And there’s the matter of timing:

This is a spasm miles away from the election, so no one can make any serious claims this will matter. (It won’t.) But it does highlight a historical quirk of the Clinton candidacy, if there is one. If Hillary Clinton runs, she will be the most uncontested presidential nominee since 1908, when both William Howard Taft and William Jennings Bryan had relatively easy ascensions.

So, Rove may have jumped in too soon, or on the other hand, any old time would do, because Clinton has this wrapped up. Either way, this had to happen. Our politics is the politics of fake sincerity, and when your opponent is damned good at that, winning the votes of a far too diverse array interest groups, the only way to counter that is with carefully applied marginal nastiness, used early and often, no matter what the policy issues are, or in spite of the policy issues. After all, if you can fake sincerity, you’ve got it made in this town, and after all, Washington is Hollywood for ugly people. Someone said that too, although no one knows who, and it really doesn’t matter. Quotes you find on the internet might not always be accurate.

About Alan

The editor is a former systems manager for a large California-based HMO, and a former senior systems manager for Northrop, Hughes-Raytheon, Computer Sciences Corporation, Perot Systems and other such organizations. One position was managing the financial and payroll systems for a large hospital chain. And somewhere in there was a two-year stint in Canada running the systems shop at a General Motors locomotive factory - in London, Ontario. That explains Canadian matters scattered through these pages. Otherwise, think large-scale HR, payroll, financial and manufacturing systems. A résumé is available if you wish. The editor has a graduate degree in Eighteenth-Century British Literature from Duke University where he was a National Woodrow Wilson Fellow, and taught English and music in upstate New York in the seventies, and then in the early eighties moved to California and left teaching. The editor currently resides in Hollywood California, a block north of the Sunset Strip.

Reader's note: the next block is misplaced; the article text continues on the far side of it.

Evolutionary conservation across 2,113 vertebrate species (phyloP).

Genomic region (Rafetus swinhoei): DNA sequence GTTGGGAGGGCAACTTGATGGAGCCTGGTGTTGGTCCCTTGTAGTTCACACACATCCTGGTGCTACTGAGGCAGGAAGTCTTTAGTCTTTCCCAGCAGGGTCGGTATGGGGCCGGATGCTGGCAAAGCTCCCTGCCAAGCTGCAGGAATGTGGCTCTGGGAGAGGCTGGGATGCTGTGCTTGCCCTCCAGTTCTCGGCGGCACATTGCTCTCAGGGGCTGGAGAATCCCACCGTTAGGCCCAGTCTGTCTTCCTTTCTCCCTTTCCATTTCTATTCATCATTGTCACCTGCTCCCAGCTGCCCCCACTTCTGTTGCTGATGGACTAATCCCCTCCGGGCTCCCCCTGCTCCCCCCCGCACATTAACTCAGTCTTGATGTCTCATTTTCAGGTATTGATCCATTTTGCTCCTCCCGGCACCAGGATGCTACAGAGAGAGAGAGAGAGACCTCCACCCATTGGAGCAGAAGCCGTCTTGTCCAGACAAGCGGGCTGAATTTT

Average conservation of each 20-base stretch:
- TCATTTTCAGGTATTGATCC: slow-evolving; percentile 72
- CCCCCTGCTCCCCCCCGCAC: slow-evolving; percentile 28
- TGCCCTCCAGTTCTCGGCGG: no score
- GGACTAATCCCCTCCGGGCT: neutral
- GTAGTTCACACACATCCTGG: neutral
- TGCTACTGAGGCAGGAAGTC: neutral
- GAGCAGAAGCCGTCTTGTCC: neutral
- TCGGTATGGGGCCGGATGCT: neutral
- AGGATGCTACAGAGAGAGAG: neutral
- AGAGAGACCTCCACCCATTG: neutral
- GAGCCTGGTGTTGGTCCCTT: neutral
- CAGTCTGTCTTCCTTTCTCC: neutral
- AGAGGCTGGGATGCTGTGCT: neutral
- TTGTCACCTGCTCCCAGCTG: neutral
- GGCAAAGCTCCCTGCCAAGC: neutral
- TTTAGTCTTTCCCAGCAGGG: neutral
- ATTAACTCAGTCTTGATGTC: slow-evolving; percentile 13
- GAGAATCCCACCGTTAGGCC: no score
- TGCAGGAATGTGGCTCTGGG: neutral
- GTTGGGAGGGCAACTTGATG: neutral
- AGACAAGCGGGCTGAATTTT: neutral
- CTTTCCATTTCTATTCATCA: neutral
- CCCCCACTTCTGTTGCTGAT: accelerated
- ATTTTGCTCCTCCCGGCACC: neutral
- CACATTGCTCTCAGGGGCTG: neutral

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2 Responses to Marginal Nastiness as Strategy

  1. Rick says:

    “Raising issues about health and age is also standard operating procedure in campaigns; in modern history, it has been a chiefly Democratic technique, used against Ronald Reagan, Bob Dole, and John McCain.”

    Hey, the Democrats weren’t the ones doing that. They didn’t need to, since everyone was already asking those same questions on their own about those guys, many of whom were Republicans in primary season.

    And as I remember, it was some Republican who originally suggested that Gerald Ford had “played too much football without a helmet.”

    While some Republicans, in a fit of paranoia, have accused Hillary’s team of having arranged for Monica Lewinsky to come out now with her book, we need to remember that they always turn out to be the ones with minds that work that way. The idea that politics is a game, properly played by dirty tricksters, is mostly a Republican idea, not a Democratic one. The idea, from Donald Segretti through Lee Atwater to Karl Rove, has always been to exploit a common public suspicion that, “where there’s smoke, there’s fire”.

    Yet, after all these years, you’d think voters might finally come to realize that, where there’s smoke, there’s probably a bunch of Republicans blowing it.


  2. SalvaVenia says:

    How people could wake up, if education is practically non-existent? Even, if you’d start proper education today, it would mean another safe harbour for another quarter of a century for all those Rove’s of our time as well as in future.